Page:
With aging photos, phone calls planning dinner,
with the same story of the same diner pancakes
on countless Sundays that you never finished, but
were allowed to order anyway.
With your great aunt in the hospital hallway
being selfish as usual, with your father in the
hospital hallway with circles under his eyes
the size of dinner plates, dirt in the brim of
his baseball cap, sipping coffee and watching
his father die.
You grieve him with the counting of his breath
like the anticipation between lightning and thunder,
with laughter you managed to scrape from the very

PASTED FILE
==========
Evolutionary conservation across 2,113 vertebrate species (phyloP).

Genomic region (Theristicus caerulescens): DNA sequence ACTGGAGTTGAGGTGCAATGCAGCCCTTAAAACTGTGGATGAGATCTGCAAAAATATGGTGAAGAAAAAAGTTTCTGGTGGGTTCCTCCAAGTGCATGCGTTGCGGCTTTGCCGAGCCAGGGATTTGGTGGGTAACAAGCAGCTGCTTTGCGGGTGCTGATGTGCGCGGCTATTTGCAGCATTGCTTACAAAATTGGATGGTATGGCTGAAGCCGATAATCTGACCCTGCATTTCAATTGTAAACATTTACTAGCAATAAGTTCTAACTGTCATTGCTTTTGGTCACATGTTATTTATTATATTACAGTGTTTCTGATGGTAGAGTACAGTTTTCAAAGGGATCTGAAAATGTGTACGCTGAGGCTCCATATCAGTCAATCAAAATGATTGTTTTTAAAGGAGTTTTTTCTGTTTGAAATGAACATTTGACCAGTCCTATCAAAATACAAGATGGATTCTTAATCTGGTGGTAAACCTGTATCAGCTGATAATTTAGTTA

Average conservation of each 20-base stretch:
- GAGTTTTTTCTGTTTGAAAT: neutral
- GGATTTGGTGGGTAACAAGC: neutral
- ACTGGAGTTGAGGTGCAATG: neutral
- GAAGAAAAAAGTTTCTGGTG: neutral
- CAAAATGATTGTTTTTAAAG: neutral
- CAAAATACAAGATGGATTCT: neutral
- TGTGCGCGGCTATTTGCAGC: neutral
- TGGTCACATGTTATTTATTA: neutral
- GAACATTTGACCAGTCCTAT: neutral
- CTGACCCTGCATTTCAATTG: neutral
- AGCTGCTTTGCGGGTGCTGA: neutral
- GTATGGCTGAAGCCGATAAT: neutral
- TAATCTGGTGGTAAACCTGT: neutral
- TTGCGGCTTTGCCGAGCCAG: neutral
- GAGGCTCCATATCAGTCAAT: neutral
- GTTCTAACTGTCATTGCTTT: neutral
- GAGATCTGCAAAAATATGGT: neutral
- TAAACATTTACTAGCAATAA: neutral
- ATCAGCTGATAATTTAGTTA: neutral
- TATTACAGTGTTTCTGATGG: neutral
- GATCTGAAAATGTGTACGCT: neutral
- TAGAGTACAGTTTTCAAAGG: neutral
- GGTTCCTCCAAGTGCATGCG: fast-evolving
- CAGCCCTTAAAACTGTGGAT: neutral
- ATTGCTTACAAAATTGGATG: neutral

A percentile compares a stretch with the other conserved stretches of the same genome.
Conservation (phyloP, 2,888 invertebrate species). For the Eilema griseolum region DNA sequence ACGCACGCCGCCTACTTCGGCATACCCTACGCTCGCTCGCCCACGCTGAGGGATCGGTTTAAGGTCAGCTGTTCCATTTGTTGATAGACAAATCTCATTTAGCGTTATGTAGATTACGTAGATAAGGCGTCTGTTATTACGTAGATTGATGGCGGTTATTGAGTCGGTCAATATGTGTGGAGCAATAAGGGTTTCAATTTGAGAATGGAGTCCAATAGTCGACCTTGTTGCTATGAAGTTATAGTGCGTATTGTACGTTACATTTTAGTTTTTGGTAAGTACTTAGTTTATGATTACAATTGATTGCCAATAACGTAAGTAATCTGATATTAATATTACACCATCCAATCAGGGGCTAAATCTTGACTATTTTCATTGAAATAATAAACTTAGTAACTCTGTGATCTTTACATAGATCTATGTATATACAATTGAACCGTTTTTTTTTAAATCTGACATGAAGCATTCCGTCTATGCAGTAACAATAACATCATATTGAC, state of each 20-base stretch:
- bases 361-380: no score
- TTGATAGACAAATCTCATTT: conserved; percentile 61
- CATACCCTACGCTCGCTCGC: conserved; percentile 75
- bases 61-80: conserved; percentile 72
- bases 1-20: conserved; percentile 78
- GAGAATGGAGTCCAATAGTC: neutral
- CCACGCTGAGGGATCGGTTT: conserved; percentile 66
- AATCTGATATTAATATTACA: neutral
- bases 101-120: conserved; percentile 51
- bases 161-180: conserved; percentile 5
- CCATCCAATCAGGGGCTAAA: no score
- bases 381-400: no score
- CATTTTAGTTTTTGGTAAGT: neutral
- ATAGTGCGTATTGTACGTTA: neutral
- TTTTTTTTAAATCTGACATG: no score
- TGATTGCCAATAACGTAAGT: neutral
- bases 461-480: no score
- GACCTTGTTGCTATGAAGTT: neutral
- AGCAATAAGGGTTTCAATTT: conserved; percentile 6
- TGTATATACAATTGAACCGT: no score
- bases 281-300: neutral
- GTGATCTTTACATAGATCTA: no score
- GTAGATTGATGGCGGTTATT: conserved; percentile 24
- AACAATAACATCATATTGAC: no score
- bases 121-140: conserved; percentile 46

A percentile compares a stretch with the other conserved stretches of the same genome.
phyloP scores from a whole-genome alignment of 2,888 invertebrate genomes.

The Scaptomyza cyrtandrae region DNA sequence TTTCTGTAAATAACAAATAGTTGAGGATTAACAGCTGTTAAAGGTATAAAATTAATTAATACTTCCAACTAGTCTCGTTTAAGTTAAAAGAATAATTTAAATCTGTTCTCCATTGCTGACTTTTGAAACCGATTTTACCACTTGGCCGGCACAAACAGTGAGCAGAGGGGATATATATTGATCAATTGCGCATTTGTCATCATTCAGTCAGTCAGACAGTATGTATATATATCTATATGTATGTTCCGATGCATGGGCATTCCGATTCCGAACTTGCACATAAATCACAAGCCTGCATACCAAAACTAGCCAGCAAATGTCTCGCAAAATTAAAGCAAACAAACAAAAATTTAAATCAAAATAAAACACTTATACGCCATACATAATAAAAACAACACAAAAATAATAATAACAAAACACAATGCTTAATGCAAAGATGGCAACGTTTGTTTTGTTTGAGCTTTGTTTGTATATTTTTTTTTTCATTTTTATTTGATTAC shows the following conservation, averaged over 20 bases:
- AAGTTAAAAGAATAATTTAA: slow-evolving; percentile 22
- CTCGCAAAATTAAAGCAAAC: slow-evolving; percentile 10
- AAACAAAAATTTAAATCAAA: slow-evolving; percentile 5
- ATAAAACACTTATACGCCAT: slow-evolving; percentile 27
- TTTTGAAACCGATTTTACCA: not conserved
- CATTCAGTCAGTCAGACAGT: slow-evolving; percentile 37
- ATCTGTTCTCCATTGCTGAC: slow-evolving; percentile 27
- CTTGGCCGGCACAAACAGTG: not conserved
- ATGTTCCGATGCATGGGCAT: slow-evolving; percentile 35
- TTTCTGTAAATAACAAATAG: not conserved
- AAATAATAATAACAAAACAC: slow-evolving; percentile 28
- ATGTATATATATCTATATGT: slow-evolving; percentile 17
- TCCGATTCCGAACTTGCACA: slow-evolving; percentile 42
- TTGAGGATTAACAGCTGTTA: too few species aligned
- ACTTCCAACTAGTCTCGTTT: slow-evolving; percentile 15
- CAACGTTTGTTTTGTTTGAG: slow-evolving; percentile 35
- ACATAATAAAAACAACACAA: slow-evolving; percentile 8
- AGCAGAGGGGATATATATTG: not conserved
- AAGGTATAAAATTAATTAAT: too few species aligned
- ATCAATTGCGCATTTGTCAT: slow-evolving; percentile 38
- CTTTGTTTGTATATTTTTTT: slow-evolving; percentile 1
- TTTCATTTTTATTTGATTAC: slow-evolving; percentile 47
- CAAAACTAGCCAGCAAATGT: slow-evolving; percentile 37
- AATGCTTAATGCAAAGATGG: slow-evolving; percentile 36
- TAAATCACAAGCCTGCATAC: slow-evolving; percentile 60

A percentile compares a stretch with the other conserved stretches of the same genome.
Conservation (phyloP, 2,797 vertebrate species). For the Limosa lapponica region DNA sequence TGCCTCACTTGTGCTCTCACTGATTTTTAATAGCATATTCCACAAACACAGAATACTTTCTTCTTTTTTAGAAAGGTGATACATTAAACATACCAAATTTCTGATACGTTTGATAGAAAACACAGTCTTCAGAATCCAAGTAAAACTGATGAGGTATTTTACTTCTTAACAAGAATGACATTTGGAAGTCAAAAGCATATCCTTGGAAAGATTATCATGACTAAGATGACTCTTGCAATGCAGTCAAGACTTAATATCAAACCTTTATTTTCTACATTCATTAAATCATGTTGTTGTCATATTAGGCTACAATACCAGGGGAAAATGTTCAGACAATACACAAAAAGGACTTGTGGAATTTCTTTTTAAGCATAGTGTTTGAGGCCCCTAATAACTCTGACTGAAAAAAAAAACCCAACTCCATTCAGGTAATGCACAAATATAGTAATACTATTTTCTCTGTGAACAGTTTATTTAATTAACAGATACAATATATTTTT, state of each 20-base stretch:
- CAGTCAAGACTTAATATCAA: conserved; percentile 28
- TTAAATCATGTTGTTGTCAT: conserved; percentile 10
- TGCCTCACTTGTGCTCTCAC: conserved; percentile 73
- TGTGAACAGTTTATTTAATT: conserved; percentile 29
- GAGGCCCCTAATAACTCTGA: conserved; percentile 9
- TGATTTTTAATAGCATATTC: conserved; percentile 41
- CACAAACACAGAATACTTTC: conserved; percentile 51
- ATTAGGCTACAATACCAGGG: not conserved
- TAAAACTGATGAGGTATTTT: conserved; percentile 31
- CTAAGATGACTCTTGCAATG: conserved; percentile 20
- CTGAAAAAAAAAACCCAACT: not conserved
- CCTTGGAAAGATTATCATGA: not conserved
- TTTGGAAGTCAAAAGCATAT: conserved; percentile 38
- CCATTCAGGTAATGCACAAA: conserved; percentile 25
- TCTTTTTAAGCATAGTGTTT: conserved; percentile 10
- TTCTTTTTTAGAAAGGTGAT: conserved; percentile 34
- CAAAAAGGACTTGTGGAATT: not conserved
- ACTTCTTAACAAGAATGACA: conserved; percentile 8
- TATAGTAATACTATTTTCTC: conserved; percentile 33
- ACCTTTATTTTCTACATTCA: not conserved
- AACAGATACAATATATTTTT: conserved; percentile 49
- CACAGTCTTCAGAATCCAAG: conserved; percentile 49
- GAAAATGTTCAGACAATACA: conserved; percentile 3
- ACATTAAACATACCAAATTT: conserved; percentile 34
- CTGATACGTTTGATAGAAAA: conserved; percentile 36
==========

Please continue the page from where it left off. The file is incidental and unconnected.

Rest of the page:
bottom of your lungs.
With yoga, with a glass of milk, with quick,
quiet crying in the cereal aisle of the supermarket.
You line up sympathy cards like paper trinkets
on the mantel, and you grieve because they grieve for you.
You grieve without sadness too, the first time you’re able
to say you lost him without hunching your shoulders.
With every look at your rounding belly,
the shape of some new world without him in it
except he is, in the still unknown face of your son.
Over coffee, over breakfast, over a good book,
watching your favorite television show, paying
for an ice cream, kissing your husband goodnight,
brushing your hair.
You grieve him in any way, in every way, in light and dark,